Research Heroes: Dilip Soman

DS-Imag1Our first Research Hero of 2016 is Dilip Soman who is a professor at the Rotman School of Management and the Munk School at the University of Toronto, and the co-director of the university’s Behavioural Economics in Action research cluster. His research interests are in the area of decision-making, financial wellbeing, health behaviours and inclusive innovation. He is the author of several books, including the recently published The Last Mileworks with several governments, businesses and NGO’s in the area of behavioural insights and teaches an open online class (MOOC) on Behavioural Insights. In his past life, with degrees in engineering (B.E., Bombay), management (MBA, IIM) and the Behavioural Sciences (Ph.D., Chicago), he has worked in sales and advertising, consulted for several organizations, as well as taught at the University of Colorado and the Hong Kong University of Science and Technology. He currently serves as a senior policy advisor at the Privy Council Office of the Government of Canada.

I wish someone had told me at the beginning of my career…

….to spend a lot more time studying, understanding and developing (one’s own) philosophy of science. Many graduate students get thrown into a massive drift of domain specific knowledge right from the get go. And today, with all the pressures of publishing and getting started with your research early, there is even less of an emphasis on understanding the philosophy behind everything we do.

I most admire academically…

Richard Thaler. He hasn’t written as many papers as he could have over his career, but he taught us to try and make each paper important and meaningful. I could cheat and give you more names, but I’ll stop at the “most” admired.

The best research project I have worked on during my career…

The early work with John Gourville on transaction decoupling and payment depreciation. We were able to out some structure on the mental accounting model, and we had a lot of fun working on those papers. In one of the papers, we received data from a theater company on ticket sales and attendance. The data came in several shoeboxes stuffed with ticket stubs and paper order forms, and it too eons to get it into usable form. We did a number of other field studies (many which never made it to the paper) on ski slopes and at cricket games.

The worst research project I have worked on during my career…

Honestly, none! There were some I fleetingly felt I should never have done, but on deeper reflection I learnt even from the ones that didn’t work out for whatever reason!

The most amazing or memorable experience when I was doing research…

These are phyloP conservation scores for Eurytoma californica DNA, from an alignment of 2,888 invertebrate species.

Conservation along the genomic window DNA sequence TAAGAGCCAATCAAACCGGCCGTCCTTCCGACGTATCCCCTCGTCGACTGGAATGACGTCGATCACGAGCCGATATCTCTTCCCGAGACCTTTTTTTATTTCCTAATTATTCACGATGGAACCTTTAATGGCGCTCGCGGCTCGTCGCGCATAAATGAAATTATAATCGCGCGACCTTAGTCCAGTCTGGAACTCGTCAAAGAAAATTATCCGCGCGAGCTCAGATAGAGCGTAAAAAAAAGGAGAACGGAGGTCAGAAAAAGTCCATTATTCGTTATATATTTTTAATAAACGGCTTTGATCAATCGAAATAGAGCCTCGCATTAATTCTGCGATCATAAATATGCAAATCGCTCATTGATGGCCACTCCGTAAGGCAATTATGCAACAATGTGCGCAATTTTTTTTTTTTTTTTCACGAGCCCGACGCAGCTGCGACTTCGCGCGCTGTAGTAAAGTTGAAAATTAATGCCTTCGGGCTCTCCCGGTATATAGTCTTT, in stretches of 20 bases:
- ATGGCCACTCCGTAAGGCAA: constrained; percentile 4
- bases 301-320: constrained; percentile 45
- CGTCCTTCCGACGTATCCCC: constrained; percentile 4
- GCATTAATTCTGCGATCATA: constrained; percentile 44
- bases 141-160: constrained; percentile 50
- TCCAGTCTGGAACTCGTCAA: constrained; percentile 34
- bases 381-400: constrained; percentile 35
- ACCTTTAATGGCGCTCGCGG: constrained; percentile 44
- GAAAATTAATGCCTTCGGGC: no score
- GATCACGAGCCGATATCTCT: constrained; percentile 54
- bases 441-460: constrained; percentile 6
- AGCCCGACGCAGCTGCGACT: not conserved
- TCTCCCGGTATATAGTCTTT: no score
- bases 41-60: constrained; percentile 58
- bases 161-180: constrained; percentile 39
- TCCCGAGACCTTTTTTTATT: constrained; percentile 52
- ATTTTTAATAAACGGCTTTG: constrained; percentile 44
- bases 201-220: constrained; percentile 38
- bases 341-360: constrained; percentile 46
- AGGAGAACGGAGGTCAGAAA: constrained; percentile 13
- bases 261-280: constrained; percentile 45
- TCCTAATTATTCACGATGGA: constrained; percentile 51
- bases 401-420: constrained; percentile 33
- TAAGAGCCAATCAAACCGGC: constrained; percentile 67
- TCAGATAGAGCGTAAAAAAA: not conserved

I won’t zero in on one, but doing fieldwork is always throws up the best moments. I did a bit of work in India a few years back on savings and healthcare behaviours. Many of the field studies didn’t work out given the sheer difficulty of achieving experimental control, but in a very small way we were able to change people’s lives and the happiness and gratitude they expressed more than made up for the unsuccessful studies!

The one story I always wanted to tell but never had a chance…

Sometime in 1999, I received a paper on Dual Processes in Cognition to review. I was suitably confused as to why I had received it and politely wrote to the editor saying that I didn’t feel I had the expertise to review it. Several years later, I found out that Steve Sloman had received a paper on mental accounting to review and was similarly suitably confused! Unlike me, he told me that he labored through and completed the review. These were the days of manual paper processing, and clearly someone had confused Sloman and Soman!

A research project I wish I had done…

In many situations in life – in decisions relating to health, family, careers – we spend a lot of time agonizing over choices; and we do so with the implicit belief that there is some “truth” underlying each option and our job as decision-makers is to find the correct option. I’m beginning to think that we tend to overweight the importance of “the choice.” There are also a series of post-choice decisions that we need to make that will help shape the outcome of the choice. You could, for instance, end up at an seemingly inferior job but do well and actually succeed in your career; you could seek and find happiness in a city that wasn’t your top choice for places to live in. So I guess the study I would like to run is one which tests whether choices we believe are important in life actually determine success and happiness. As you can see, a good study like this one would need more than money!

If I wasn’t doing this, I would be…

A physicist (I turned down admission to a Physics program to study Business) or a not-very-good cricket player.

The biggest challenge for our field in the next 10 years…

Both rigour and relevance. As a field I think we need to do a lot more to formalize our models – not necessarily through math – and test them more rigorously. A lot of researchers today answer conceptual questions about their model with empirical data. And we need to be relevant to someone – policy, welfare, business, consumers… anyone (this doesn’t simply mean being applied applied).

My advice for young researchers at the start of their career is…

Two – first, leave the comfort of the lab. There is a whole world outside that is overflowing with data. Even if you choose to primarily do lab experiments, go out and observe behaviour or identify phenomena that you can test. Second, you could do research that explains a lot of phenomena parsimoniously (but none perfectly), or you could do research that explains a phenomenon thoroughly (but doesn’t explain much else). While the world might push you towards the latter, I think the former lives longer and has much more of an impact!

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